“I think Mary’s novels are awfully good, too, don’t you? It’s funny. Before I saw the first one I was telling Lota how wonderful Anna Karenina is—how it even tells you how to make raspberry jam, and I went and made raspberry jam from our wild raspberries just that way—excellent—and then Mary makes the same remark.”

 

One last thing. The Paris Review interviewer finishes the question she started:

“Mary McCarthy once argued eloquently that the novel is among other things a conveyor of a huge amount of social and cultural, as well as psychological and philosophical, information and truth. You can learn to make strawberry jam by reading Anna Karenina, as she said. Do you like the idea of instructing your readers on all that lore about gypsies or cellos or art forgery or Houdini, to name a few subjects quite randomly?”

Davies responds:

“Well, you see, the actual fact is that I don’t.”

Tigritude

5 August 2013

Fact-checking a story is getting lost in rabbit-holes of one kind or another. After a while you start to take amusements of a very particular kind: dry, pedantic, maybe totally incomprehensible. In this case, I was looking for the most accurate possible version of a quotation attributed to Wole Soyinka. There is no reason for you to find this  interesting, but I find endless minor variations on a theme kind of relaxing. You see the phrase, originally specific and tied to history, get polished down into a maxim that’s portable and casually deployed, you see every writer wear out the word “famous.”  Was it a quip or statement, criticism or aphorism? 1976, or 1967, or 1962? Did the tiger pounce or leap or jump or strike? Eventually, tragically, hilariously, it ends up credited, in three different books of quotations, as “an African proverb.”

Here we go:

The reaction of the first generation of Anglophone writers in the 1960s to the older tradition of French Négritude theory is usefully, if crudely, summed up by the often quoted remark of Wole Soyinka that ‘a tiger does not proclaim its tigritude.’

…and it is hard not to sympathize with Wole Soyinka’s famous criticism that ‘a tiger does not proclaim its tigritude.’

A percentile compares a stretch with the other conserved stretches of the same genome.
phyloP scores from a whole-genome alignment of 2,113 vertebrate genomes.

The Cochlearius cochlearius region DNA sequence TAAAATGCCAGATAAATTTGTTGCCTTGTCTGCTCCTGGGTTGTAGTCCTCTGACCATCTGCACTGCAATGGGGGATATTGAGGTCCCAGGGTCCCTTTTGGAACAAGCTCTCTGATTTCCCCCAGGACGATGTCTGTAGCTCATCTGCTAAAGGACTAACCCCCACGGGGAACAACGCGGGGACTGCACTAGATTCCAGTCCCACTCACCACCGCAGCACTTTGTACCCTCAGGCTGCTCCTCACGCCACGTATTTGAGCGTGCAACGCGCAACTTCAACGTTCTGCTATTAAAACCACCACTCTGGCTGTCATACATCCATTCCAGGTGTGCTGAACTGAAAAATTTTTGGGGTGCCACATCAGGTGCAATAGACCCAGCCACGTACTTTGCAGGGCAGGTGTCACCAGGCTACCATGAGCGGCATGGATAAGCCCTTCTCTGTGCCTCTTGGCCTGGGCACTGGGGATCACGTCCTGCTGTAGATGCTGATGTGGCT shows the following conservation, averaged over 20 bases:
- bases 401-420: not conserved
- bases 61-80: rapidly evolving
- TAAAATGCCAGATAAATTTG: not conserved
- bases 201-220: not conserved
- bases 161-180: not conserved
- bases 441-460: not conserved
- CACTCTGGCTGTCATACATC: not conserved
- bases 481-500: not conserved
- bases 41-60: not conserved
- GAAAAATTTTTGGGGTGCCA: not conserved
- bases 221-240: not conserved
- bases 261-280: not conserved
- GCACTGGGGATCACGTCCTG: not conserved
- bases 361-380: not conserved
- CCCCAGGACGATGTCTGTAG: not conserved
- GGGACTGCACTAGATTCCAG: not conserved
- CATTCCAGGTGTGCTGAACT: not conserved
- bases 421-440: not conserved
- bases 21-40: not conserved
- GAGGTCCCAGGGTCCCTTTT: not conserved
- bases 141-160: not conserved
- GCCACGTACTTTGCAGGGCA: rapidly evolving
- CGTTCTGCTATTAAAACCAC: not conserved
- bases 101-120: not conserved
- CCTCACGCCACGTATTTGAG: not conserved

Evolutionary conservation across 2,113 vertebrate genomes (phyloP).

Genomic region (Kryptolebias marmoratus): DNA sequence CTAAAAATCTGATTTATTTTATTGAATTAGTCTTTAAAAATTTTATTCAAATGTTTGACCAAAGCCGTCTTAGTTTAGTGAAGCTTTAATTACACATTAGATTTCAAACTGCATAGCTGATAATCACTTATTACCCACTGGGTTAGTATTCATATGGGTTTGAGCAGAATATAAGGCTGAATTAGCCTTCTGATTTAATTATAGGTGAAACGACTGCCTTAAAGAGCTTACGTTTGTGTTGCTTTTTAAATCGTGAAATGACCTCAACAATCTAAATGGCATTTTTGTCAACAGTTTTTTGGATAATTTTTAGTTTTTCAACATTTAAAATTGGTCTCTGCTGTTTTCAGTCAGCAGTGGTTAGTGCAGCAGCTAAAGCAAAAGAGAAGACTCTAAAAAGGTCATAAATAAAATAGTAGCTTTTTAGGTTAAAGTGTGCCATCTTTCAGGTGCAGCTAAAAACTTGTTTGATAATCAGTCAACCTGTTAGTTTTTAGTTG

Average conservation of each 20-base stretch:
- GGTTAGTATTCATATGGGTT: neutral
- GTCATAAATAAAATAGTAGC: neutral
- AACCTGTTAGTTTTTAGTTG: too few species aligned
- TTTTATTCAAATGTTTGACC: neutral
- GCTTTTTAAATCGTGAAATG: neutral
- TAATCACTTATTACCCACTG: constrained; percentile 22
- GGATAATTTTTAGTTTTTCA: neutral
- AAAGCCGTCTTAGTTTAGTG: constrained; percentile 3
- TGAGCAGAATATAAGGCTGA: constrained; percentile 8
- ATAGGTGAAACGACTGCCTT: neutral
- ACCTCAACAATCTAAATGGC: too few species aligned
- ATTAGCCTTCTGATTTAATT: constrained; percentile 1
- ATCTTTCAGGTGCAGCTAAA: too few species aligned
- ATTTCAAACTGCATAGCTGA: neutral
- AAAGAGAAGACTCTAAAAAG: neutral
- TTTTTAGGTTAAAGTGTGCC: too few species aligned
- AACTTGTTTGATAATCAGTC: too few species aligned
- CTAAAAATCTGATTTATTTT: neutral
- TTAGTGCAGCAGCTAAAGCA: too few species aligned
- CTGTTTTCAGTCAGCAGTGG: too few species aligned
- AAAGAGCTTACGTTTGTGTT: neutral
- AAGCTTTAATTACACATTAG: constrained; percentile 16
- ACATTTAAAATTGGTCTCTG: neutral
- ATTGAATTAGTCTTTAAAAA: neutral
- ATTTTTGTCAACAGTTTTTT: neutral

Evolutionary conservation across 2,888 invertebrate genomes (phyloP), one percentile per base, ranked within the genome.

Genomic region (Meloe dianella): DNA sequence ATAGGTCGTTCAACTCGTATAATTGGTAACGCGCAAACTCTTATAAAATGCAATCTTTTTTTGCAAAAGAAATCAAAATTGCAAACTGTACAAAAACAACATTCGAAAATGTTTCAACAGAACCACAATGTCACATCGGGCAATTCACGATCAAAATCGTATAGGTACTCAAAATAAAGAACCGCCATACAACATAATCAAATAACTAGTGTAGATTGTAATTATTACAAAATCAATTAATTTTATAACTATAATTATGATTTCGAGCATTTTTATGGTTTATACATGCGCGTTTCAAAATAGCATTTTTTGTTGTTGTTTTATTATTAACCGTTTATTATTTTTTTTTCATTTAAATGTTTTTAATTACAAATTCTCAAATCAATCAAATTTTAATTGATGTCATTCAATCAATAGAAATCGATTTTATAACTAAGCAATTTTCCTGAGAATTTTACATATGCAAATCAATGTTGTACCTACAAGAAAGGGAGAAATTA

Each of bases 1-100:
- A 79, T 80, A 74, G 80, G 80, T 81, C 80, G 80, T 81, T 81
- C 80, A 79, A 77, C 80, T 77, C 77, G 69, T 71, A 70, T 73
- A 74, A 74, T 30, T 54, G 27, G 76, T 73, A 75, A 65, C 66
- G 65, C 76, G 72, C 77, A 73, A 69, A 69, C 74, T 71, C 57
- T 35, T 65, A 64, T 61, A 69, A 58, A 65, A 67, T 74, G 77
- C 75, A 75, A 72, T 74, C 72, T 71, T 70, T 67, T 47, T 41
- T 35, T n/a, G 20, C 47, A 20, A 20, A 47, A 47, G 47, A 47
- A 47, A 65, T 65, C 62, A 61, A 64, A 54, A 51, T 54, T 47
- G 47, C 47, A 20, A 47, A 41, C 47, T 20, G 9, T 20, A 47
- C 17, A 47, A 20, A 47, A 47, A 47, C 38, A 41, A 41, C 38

Hence Wole Soyinka’s now famous maxim: “A tiger does not proclaim his tigritude.”

Soyinka expressed this in his famous statement that ‘a tiger does not proclaim his tigritude, he pounces.’

I am reminded of Wole Soyinka who points out that in a free environment a tiger does not proclaim its tigritude, a tiger jumps on its prey.

The future Nobel laureate from Nigeria proclaimed, “The tiger does not proclaim its tigritude. It leaps on its prey.”

“A tiger does not proclaim its tigritude before it strikes.” These words, coined by Nigerian playwright and activist Wole Soyinka …

Wole Soyinka (1934–), Nigerian writer. “Does a tiger feel its tigritude?” on the use of the word ‘negritude’; often quoted in the form ‘A tiger does not proclaim his tigritude—he pounces’ in Time magazine, 17 November 1967

This is the meaning of Soyinka’s well-known aphorism that the Tiger does not need to proclaim its Tigritude, it just pounces. A Tiger, we note, has an immutable identity rooted in genetics.

One should also note that Wole Soyinka, the Nigerian dramatist, and Mphahlele, the South African writer-scholar, once vocal anti-négritude voices, have moved away from a narrow reading of the notion. Soyinka’s statement, that a tiger does not proclaim its tigritude but jumps, became the play word of the anti-negritude school.